Smash Pages Q&A: Monica Gallagher

The writer and artist discusses her webcomic ‘Assassin Roommate,’ collaborating on ‘The Black Ghost’ and much more.

Monica Gallagher has been writing and drawing print and web comics for years. People might know her for work like Gods and Undergrads, Bonnie N. Collide, Lipstick & Malice, Part-Time Princesses, Glitter Kissor many other projects. The past year thought has been a particularly busy and productive one for Gallagher, who has been writing and drawing multiple projects.

She’s been making the weekly webcomic Assassin Roommate; drew the weekly webcomic Boo! It’s Sex, which was written by Danielle Corsetto (Girls with Slingshots); co-wrote the podcast Lethal Lit; and has co-written the new comics miniseries The Black Ghost with Alex Segura, which is being released by comiXology Originals. The first issue is out now and the second issue comes out Oct. 16.

Additionally Gallagher is running a Kickstarter campaign to collect the first year’s work of Assassin Roommate. We spoke recently about her many projects.

How did you come to comics?

I’ve been obsessed with comics since I was a little kid and first encountered Calvin & Hobbes and Garfield, but it wasn’t until I found Ranma ½ and Elfquest as a pre-teen that I decided to try to write and draw them. Since then it’s become less of an obsession and more of a default mode for me – I’m always going to be working on comics, now and forever, even if no one reads them!

You have a number of projects you’re working on, so let’s start with Assassin Roommate, which you’re kickstarting now. For people who haven’t been reading it on Line Webtoon, what is Assassin Roommate?

Assassin Roommate is at its core, a story about assassins who try to navigate love with what they do for a living. Specifically though, it’s a story about an introverted, shy girl who people would constantly underestimate – never realizing she’s an assassin. Because those are the best kind! And the people and relationships she develops as a result, or in contrast to, her hella peculiar line of work.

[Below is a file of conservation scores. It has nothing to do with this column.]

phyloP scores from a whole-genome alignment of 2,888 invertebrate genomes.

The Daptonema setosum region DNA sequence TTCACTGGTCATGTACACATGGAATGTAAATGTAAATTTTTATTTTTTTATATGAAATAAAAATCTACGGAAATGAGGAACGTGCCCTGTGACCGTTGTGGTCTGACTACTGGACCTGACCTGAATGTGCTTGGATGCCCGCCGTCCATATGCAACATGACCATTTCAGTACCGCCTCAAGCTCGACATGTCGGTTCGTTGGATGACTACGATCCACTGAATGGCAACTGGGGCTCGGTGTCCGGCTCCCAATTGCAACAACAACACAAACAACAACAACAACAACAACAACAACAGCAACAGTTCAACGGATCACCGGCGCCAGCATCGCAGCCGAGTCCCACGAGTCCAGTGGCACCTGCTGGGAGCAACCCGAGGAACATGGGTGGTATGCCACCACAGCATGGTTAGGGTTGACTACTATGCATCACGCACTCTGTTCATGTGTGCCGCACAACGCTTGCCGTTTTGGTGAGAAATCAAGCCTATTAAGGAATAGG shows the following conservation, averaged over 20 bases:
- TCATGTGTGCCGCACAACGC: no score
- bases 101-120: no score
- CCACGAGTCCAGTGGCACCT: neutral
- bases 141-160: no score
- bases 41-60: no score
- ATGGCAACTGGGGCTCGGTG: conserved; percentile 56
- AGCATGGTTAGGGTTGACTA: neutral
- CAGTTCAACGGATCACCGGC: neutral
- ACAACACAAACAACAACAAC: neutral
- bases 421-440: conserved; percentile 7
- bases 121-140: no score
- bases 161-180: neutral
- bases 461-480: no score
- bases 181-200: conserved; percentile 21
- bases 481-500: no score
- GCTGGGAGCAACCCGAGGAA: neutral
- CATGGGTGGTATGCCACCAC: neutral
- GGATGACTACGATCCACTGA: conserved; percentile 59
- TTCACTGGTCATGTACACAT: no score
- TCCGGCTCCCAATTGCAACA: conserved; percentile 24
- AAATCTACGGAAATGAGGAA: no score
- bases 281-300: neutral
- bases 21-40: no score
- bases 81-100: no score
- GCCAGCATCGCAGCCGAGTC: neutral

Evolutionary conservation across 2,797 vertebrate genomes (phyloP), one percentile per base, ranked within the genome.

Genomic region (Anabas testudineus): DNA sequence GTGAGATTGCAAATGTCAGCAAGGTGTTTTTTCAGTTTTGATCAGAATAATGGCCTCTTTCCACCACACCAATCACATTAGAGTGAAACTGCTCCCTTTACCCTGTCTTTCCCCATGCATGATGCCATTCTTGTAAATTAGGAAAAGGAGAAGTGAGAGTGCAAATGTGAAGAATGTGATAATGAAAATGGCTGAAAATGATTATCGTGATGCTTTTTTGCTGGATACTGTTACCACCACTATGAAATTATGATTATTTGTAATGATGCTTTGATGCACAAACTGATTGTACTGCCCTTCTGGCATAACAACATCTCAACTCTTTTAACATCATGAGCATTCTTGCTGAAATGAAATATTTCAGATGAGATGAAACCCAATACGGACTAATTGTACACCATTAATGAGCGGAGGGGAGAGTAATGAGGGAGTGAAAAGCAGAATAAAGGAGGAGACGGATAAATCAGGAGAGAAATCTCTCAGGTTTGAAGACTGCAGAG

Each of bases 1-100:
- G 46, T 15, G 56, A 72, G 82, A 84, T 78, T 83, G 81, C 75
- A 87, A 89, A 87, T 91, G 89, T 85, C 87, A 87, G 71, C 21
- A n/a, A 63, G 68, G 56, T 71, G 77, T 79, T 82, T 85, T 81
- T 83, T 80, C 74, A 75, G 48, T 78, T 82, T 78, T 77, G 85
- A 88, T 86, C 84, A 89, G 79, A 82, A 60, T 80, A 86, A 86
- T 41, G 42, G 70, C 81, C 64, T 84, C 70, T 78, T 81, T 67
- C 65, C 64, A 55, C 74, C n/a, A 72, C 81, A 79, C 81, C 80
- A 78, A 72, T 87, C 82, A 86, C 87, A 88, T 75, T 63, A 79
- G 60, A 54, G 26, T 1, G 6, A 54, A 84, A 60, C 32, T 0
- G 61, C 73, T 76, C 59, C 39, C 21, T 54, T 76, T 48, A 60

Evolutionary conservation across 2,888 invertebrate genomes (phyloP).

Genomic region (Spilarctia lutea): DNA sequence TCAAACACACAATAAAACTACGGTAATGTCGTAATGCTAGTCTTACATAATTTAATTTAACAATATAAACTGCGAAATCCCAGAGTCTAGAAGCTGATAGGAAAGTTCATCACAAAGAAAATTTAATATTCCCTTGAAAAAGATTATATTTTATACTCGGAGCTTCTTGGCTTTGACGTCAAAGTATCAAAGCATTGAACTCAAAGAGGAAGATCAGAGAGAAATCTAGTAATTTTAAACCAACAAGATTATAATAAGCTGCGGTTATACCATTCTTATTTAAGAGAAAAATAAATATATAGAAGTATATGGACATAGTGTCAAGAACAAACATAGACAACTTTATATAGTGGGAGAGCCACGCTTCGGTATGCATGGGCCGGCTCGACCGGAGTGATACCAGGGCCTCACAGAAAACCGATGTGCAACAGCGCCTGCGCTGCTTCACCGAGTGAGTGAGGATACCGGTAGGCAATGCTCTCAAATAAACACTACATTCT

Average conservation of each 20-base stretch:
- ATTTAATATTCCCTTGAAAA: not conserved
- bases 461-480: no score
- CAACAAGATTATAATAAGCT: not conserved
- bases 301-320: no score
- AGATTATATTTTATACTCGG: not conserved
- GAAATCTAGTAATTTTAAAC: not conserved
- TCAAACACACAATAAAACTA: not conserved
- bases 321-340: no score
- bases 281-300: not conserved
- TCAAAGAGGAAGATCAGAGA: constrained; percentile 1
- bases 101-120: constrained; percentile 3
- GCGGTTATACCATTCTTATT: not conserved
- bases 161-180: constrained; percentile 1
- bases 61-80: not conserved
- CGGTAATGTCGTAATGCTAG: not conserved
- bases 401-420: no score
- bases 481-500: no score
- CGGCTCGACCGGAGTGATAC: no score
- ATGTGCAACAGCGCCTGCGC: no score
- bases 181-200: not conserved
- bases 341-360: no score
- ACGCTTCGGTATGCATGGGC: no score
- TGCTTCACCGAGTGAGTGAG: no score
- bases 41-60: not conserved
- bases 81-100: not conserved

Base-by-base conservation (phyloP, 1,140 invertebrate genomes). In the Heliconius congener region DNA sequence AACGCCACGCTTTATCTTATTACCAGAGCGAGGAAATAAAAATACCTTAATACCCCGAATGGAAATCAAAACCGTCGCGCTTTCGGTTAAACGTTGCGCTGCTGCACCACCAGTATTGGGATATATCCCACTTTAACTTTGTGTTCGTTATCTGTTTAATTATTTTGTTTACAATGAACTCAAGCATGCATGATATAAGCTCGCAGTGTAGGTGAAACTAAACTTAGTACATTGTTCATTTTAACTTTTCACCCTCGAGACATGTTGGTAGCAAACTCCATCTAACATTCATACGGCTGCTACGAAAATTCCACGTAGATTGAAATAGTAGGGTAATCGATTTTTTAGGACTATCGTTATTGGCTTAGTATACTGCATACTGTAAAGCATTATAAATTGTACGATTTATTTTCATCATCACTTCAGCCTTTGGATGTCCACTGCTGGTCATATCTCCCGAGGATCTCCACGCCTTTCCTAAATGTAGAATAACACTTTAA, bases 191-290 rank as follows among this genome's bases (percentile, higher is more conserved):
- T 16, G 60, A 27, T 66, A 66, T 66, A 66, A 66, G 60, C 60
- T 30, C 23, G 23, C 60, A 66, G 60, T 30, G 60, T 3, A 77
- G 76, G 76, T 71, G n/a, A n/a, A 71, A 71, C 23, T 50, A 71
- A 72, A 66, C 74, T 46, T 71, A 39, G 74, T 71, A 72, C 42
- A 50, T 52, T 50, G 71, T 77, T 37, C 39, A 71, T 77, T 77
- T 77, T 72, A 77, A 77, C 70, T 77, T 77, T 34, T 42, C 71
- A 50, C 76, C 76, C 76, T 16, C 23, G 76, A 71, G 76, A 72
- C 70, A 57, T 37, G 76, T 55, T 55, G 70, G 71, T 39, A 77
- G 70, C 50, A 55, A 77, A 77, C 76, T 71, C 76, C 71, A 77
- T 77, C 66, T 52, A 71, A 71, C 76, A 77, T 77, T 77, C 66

Readers know that the comic combines the drama of roommates with the fun of assassinations. Or is that the other way around? But you also made Lipstick & Malice, which is also about an assassin. What makes assassination fun to write about? Or draw? Or a good metaphor? 

I know, it’s a trend! I swear it’s not based on personal experience. I SWEAR! When I wrote Lipstick & Malice, that was more of a commentary on the modeling industry that I’d briefly been part of when I was a teenager. When you were sent out on modeling jobs, you were given a time, place, outfit requirement, and zero information beyond that. Models are meant to be chameleons, both sticking out and blending in and the same time. Plus they usually don’t have much agency, so I bet they’ve got a LOT of rage pent up. So I thought – what better breeding ground could you have for an assassin? I think the appeal of assassin stories in general is it gives an opportunity to examine our tendency to ignore and compartmentalize some things in this life that we REALLY shouldn’t be ignoring, but through the lens of something as extreme as killing people as employment.

For a while you were also drawing another webcomic, which wrapped up this year. Do you want to say a little about Boo! It’s Sex and working with Danielle on the project?

Danielle and I have been friends for many years but this was our first comics collaboration and it was SO much fun and I knew I would learn a lot. We wanted to create a comic that discussed sex education in a way that was fun and engaging, and not super clinical. And also, one that was intended to spark our reader’s curiosity and encourage them to research and learn more on their own. Danielle knows about my love of all things paranormal, so the ghost of a dead sorority girl who teaches sex-ed to a group of freshmen women was the perfect combination of our interests, haha! And the responses we got from readers really reiterated how much we still need good, comprehensive sex education in this country, and I’m extremely proud I got to contribute to it.

How did you and Alex Segura come to start writing together? Was Lethal Lit the first project that you two worked on?

It was! We were introduced via Adam Staffaroni, who I’d worked with on comics projects in the past. Alex had already been working on Lethal Lit when I came on the scene, barging in like the wacky next-door neighbor. But we quickly developed a great working rhythm with each other, which in a high pressure environment of quick turnarounds, was nothing short of remarkable.

So now the two of you, both comics people, have made a comic together. How did the idea behind The Black Ghost start?